The harvest party stood, silent, and waited for Carter to come.
About a hundred metres from the main road, a gnarled gumtree stood silently. It was covered with many low, thick branches. A crow sat on one of these branches, close to the truck of the tree. It cawed throatily, and hopped once, moving further out along the branch. A strange item hung near the end of the branch, and the crow eyed it warily with one small black pupil. It turned its head left and right, its movements staccato-quick, sizing up the object with both eyes. It hopped again, taking another step towards the object, and cawed again. The object didn’t move. Satisfied, it hopped along the branch until it reached the strange object. The object had two loops, which were around the branch. It hung from these loops. The main body of the object was a dull grey, with many shiny metal objects dangling from it. The crow cawed, and flapped its wings. It pecked at the loops, one at a time. After each peck, it drew its head back, and watched the object closely. When it didn’t react, the crow flapped its wings again and hopped from the branch onto the main body of the object, which swung with the bird’s weight.
The crow gripped the object tightly with its talons, and pecked at one of the metal parts. It made a small, unsatisfying ‘tink’. It pecked again, and again. When nothing happened, it began pecking at the object itself. Small holes began to appear in it. Suddenly, the crow paused, freezing in place. There was the sound of twigs snapping and leaves rustling. The sound was getting closer. A figure appeared from behind a tree, and approached the object hanging from the tree, waving its arms and yelling. With a last throaty caw, the crow flapped its wings and alighted to another tree, where it landed on a branch, and watched the figure with a single beady eye.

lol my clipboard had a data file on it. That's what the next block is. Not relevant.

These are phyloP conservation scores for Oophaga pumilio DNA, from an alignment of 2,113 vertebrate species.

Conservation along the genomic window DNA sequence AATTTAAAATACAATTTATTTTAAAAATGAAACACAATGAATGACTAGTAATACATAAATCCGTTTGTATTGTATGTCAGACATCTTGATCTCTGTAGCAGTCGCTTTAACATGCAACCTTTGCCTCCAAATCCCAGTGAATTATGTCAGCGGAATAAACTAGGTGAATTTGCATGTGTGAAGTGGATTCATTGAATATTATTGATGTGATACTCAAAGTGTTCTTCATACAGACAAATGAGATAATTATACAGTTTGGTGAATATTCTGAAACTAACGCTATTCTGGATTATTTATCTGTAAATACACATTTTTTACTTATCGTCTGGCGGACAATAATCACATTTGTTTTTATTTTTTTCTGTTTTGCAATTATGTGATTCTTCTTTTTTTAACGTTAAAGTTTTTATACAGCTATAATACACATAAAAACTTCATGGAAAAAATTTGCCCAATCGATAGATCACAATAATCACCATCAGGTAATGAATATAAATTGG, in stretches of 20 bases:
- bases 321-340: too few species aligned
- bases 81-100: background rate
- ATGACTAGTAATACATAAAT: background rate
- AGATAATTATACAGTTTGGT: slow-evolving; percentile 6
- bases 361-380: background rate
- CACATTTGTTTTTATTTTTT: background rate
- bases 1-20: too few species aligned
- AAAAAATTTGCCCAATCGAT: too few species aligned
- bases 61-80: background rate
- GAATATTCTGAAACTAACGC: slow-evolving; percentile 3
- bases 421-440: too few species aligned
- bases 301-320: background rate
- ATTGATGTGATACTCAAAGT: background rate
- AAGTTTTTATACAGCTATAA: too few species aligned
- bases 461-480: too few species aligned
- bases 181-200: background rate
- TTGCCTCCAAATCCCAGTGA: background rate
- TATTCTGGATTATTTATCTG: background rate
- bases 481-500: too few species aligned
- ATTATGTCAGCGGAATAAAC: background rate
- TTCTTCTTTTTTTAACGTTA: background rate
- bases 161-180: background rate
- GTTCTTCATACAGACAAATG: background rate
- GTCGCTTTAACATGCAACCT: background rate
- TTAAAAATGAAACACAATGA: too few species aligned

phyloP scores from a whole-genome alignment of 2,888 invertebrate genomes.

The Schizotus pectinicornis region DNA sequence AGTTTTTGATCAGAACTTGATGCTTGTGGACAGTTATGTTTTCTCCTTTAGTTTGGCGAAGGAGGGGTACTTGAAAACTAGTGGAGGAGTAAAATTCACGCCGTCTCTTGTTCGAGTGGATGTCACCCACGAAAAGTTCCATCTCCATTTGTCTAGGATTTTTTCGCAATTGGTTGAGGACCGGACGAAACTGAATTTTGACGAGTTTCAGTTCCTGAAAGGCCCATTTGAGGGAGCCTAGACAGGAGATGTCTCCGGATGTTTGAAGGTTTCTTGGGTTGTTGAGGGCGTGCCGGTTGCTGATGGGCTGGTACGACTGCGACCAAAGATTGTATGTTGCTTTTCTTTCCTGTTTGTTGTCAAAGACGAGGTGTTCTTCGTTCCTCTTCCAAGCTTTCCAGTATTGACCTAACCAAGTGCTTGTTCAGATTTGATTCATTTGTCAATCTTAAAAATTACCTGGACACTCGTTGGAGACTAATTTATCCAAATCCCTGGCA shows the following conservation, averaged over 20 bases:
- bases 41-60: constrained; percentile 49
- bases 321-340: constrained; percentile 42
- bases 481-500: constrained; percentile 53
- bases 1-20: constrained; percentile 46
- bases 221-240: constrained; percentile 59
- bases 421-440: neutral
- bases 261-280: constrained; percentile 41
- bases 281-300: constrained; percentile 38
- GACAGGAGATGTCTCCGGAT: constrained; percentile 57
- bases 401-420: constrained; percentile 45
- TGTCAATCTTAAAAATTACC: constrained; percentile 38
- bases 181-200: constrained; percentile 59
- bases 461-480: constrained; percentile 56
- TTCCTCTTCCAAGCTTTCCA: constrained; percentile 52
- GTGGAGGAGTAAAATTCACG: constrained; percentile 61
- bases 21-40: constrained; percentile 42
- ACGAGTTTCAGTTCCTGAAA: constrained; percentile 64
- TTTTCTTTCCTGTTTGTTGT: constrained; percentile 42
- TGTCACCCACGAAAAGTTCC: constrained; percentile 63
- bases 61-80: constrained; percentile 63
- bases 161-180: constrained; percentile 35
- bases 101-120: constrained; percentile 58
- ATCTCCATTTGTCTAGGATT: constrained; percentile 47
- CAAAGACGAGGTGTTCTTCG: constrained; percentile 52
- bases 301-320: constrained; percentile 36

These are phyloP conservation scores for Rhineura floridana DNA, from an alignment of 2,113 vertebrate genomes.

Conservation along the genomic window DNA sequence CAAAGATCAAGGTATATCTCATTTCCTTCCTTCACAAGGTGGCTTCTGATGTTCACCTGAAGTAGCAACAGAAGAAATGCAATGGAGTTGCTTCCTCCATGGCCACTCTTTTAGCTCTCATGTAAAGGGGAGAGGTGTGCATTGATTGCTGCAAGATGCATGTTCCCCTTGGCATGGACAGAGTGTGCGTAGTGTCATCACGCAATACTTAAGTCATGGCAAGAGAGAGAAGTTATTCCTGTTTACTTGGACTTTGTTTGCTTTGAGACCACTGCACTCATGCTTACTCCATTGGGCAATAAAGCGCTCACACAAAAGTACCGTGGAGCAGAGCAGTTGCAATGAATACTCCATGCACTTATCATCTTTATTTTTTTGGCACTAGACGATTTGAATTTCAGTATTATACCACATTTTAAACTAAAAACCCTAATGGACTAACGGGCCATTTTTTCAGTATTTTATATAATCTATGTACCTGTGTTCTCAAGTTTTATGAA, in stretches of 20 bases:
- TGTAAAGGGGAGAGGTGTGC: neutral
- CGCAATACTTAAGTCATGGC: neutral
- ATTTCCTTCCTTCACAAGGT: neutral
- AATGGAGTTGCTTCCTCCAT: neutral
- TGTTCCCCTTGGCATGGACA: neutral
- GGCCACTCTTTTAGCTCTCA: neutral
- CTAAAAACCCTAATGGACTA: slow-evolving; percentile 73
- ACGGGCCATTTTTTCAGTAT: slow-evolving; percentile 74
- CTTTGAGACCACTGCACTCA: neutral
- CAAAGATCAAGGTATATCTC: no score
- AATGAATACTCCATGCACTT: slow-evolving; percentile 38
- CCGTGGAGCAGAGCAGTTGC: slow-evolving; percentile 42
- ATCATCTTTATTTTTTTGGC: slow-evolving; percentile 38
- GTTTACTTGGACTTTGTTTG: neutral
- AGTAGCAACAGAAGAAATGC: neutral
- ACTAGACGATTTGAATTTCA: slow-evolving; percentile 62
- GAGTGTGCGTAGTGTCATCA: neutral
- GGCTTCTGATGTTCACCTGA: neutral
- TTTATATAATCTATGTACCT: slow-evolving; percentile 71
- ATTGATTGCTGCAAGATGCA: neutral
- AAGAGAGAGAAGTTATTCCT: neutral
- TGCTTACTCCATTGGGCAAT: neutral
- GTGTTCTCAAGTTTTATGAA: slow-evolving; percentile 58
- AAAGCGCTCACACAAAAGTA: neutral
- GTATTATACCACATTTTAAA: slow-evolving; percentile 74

The man carefully unlooped the straps of the backpack from the buckles, freeing it from the tree branch. He tutted at the holes that the crow had pecked in his backpack, and unzipped it. Everything he had packed was still there – ropes, dehydrated food, water. He retrieved one of the bottles of water and unscrewed the lid, drinking deeply. He drained it halfway, then replaced the lid and stuck it in a side pocket on the backpack, where he could easily reach it. He relooped the backpack’s straps, and slung it over his shoulders. He gave a nod to the crow, which cawed noisily at him, and walked away.